Is the economy to blame for our “runaway national debt”?

By James D. Agresti
November 3, 2011

Lambasting the Washington Post for an article about Social Security that “would have been excluded from most opinion pages because of all the inaccuracies it contained,” Ph.D. economist Dean Baker writes:

The “runaway national debt” is also a Washington Post invention. The deficits have soared in recent years because of the economic downturn following the collapse of the housing bubble. No responsible newspaper would discuss this as a problem of the budget as opposed to a problem with a horribly underemployed economy.

As a matter of fact, the Congressional Budget Office (CBO) recently estimated the effect of the economic downturn on the federal budget deficit for fiscal year 2012 (which began on October 1st, 2011) and found that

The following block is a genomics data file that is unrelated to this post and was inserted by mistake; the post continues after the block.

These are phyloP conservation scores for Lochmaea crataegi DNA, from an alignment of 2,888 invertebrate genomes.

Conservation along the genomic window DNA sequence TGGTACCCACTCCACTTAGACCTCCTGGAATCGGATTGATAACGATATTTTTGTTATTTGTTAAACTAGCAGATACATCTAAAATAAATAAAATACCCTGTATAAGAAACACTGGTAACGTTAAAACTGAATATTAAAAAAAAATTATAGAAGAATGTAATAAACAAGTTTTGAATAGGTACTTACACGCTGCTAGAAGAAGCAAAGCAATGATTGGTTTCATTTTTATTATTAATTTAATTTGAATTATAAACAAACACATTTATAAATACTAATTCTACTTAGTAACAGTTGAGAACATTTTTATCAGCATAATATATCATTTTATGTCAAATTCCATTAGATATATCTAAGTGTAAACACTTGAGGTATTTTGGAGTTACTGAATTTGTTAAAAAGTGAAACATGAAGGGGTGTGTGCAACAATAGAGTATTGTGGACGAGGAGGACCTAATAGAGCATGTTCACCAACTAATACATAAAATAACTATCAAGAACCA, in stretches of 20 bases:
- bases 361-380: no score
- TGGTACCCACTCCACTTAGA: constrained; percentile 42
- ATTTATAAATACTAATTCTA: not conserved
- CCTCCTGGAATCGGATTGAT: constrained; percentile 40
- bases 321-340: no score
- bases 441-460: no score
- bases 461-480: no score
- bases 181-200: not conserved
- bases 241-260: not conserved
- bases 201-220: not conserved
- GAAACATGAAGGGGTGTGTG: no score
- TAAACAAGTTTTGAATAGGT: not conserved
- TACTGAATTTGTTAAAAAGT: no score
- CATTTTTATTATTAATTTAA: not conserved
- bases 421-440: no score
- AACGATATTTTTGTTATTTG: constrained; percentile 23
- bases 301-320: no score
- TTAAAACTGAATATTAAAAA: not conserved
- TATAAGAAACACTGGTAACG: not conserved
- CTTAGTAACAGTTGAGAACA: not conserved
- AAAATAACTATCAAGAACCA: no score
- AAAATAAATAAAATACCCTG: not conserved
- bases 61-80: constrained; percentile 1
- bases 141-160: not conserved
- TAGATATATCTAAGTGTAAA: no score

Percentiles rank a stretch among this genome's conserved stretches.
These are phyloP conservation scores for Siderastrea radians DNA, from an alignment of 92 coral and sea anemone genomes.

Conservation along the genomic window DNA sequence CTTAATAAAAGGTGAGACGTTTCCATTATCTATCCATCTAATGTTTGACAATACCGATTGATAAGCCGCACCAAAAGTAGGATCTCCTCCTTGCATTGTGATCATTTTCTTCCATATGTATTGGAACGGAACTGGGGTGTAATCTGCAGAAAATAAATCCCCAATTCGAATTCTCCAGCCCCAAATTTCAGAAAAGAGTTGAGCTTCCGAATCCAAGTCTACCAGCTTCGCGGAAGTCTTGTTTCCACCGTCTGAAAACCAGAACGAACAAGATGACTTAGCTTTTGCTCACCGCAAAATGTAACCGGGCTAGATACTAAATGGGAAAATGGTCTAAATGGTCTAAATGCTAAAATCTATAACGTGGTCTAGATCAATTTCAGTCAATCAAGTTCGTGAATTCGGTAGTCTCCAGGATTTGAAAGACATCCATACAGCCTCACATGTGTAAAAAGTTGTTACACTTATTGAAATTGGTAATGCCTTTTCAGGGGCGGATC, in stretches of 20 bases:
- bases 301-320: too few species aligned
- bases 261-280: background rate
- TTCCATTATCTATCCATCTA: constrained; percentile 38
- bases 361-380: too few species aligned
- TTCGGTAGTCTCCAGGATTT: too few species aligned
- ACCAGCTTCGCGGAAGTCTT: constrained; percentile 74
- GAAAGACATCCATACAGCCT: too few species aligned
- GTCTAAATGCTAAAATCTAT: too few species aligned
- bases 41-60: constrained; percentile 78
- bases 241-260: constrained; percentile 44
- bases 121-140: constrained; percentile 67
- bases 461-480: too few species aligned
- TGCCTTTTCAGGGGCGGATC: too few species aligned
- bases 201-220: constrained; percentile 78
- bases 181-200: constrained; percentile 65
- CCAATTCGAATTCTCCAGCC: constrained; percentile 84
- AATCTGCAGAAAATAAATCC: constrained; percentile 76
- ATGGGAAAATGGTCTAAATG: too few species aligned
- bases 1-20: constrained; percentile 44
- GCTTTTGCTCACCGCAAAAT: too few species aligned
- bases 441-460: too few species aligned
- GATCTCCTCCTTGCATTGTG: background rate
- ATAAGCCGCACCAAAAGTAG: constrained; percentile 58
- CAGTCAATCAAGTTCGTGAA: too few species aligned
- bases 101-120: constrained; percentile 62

if the economy was operating at its potential level—the projected federal deficit under current law in fiscal year 2012 would be about a third lower, or roughly $630 billion instead of the $973 billion projected in CBO’s most recent baseline.

In other words, two-thirds of the federal deficit is in fact a problem of the budget. Moreover, the CBO has projected that publicly held federal debt will skyrocket under current policy, even if unemployment drops to 5% and stays there:

Stay tuned for more facts about Baker’s critique of the Washington Post.

2 thoughts on “Is the economy to blame for our “runaway national debt”?

  1. Pingback: Media Matters Pushes Flawed Spending Study « Kavon W. Nikrad

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